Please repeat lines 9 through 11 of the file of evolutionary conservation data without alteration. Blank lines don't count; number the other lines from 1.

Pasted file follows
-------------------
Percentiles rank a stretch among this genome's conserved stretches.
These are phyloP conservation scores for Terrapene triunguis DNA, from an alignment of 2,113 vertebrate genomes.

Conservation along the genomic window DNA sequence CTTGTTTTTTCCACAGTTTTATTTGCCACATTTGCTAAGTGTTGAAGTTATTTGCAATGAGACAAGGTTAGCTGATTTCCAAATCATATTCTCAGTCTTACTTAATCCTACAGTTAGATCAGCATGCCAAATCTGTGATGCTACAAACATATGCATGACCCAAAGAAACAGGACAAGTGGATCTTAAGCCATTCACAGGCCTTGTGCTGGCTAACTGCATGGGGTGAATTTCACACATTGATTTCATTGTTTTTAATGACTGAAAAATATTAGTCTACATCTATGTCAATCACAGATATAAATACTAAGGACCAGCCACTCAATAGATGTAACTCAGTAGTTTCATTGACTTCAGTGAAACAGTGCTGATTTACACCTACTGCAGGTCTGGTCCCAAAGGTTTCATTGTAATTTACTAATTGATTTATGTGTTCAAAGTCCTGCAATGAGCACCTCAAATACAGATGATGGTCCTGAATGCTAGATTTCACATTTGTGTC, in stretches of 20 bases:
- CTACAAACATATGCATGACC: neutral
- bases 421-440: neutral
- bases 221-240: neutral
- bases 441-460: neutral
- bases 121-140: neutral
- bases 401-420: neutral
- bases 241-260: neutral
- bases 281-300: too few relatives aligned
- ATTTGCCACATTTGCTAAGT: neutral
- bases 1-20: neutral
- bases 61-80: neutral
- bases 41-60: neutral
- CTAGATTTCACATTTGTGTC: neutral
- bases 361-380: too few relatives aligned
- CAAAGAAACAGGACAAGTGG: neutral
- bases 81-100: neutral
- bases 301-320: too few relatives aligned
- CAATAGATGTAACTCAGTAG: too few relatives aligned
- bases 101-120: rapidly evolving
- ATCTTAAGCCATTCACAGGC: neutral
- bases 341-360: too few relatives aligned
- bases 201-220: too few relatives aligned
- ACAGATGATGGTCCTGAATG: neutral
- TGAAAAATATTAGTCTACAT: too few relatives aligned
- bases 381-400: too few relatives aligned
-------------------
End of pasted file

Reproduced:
- bases 401-420: neutral
- bases 241-260: neutral
- bases 281-300: too few relatives aligned